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There Was a Crooked Man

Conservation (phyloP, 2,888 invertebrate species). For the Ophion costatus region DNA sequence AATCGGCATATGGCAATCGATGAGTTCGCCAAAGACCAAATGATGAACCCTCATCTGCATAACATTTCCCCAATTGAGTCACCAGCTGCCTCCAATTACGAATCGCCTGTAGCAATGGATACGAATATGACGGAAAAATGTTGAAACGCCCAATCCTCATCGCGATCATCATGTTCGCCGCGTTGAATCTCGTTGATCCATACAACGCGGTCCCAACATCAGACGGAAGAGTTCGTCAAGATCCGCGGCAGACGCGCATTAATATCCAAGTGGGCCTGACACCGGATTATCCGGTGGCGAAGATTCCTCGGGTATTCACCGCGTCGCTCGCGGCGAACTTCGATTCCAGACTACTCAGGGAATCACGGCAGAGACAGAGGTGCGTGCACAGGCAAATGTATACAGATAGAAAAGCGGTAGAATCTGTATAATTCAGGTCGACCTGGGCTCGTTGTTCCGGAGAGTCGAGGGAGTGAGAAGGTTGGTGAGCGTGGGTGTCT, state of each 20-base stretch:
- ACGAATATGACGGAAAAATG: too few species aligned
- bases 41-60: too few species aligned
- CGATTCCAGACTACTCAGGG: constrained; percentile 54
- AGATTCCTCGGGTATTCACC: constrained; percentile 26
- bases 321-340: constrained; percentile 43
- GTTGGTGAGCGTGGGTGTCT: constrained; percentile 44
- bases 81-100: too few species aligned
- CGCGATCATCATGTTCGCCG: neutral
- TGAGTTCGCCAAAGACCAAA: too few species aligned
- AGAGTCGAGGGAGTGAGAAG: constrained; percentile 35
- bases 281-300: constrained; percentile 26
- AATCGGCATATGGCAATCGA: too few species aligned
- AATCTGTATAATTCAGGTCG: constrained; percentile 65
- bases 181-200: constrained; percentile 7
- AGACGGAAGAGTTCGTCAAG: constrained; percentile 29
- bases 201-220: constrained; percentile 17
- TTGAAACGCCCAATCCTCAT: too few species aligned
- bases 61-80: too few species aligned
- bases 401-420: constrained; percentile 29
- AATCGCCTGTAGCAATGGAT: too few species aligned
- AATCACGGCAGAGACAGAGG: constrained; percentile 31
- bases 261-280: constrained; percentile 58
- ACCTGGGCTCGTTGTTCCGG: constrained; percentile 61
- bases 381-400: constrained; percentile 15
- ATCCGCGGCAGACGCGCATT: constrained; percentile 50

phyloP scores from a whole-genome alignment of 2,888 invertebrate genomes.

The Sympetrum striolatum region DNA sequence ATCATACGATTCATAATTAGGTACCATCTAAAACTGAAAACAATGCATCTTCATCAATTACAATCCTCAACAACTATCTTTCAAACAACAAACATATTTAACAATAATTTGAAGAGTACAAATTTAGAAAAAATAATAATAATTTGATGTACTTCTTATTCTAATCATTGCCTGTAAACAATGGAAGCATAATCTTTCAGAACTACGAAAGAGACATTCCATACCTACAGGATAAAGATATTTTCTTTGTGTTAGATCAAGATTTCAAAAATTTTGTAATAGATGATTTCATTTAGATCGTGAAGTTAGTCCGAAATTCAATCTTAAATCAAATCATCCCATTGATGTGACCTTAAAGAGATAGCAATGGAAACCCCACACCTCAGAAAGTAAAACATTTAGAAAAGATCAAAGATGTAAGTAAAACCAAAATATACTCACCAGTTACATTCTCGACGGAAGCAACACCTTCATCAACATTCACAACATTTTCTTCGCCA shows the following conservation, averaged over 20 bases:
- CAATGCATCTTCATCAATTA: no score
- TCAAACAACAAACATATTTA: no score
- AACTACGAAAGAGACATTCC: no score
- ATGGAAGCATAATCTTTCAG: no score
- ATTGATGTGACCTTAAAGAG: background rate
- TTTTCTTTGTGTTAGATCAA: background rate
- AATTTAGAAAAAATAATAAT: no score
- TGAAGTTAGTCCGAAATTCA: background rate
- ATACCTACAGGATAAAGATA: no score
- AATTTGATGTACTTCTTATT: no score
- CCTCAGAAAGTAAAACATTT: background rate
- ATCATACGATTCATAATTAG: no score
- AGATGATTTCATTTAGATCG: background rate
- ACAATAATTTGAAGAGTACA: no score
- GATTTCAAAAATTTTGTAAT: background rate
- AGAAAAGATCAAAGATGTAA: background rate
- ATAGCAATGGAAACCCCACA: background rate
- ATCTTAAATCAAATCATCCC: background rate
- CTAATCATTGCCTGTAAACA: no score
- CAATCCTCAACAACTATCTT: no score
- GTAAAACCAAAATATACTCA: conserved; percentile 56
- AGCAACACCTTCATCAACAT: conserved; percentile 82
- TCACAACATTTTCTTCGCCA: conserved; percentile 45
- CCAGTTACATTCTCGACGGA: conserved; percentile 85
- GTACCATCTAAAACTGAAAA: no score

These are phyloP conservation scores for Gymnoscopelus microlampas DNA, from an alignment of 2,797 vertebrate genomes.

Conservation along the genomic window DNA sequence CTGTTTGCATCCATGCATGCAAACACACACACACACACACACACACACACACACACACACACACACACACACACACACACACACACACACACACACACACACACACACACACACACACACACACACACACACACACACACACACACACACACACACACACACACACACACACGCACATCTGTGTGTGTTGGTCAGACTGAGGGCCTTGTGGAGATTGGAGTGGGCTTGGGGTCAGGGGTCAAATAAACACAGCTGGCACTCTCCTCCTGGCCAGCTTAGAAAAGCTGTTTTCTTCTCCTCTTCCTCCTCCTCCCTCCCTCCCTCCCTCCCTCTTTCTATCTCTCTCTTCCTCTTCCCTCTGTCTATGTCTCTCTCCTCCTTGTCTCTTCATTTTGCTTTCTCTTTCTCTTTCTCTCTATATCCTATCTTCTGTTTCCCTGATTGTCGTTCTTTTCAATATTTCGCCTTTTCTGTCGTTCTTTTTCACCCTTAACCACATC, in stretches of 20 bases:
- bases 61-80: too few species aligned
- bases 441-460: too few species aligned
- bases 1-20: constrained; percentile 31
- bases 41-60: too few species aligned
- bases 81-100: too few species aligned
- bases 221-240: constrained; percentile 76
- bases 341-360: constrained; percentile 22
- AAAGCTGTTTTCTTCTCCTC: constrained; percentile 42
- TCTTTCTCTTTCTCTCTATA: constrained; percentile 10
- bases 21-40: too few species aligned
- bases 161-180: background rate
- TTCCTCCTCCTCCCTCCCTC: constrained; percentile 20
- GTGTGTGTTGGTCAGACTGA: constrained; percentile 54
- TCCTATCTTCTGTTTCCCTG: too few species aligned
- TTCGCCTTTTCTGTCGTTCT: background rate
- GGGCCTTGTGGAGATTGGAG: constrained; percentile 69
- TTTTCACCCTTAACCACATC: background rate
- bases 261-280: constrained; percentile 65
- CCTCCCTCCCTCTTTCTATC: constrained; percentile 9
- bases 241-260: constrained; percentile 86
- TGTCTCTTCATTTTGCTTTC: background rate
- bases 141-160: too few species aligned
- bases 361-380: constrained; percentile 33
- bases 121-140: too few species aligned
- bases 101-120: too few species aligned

Warden Le Goff (Martin Gabel) is killed in a riot. His reform-minded replacement, Woodward Lopeman (Henry Fonda) changes the construction of Le Goff’s’s lavish new living quarters into a dining hall for the prisoners. When Pittman (Kirk Douglas) volunteers to give a ‘pep talk’-type speech at the hall’s grand opening, he instead starts a food fight, which leads to a brawl, and provides enough cover for Pittman and company to escape. Pittman double- and triple-crosses his cellmates in the escape, and ends up being the only one to make it out. He goes to the hole where he had previously hidden the stolen $500,000, shoots all the rattlers he sees in the pit, and pulls out the cash. Unhappily for him, there was another snake inside one of the bags, and it strikes and bites him on the neck. Lopeman, hot on his trail (and with all thoughts of reform and rehabilitation erased from his character), arrives after Pittman has died. Lopeman lashes Pittman to his horse and heads back to the prison. He gets to just outside of the gate, reads his own name on the Warden’s office door, and sends Pittman’s horse scampering into the prison with the corpse. Lopeman is next seen, clean-shaven, money bags on his saddle and about to cross the border to Mexico, where, as an epigraph states, “he lived happily ever after.”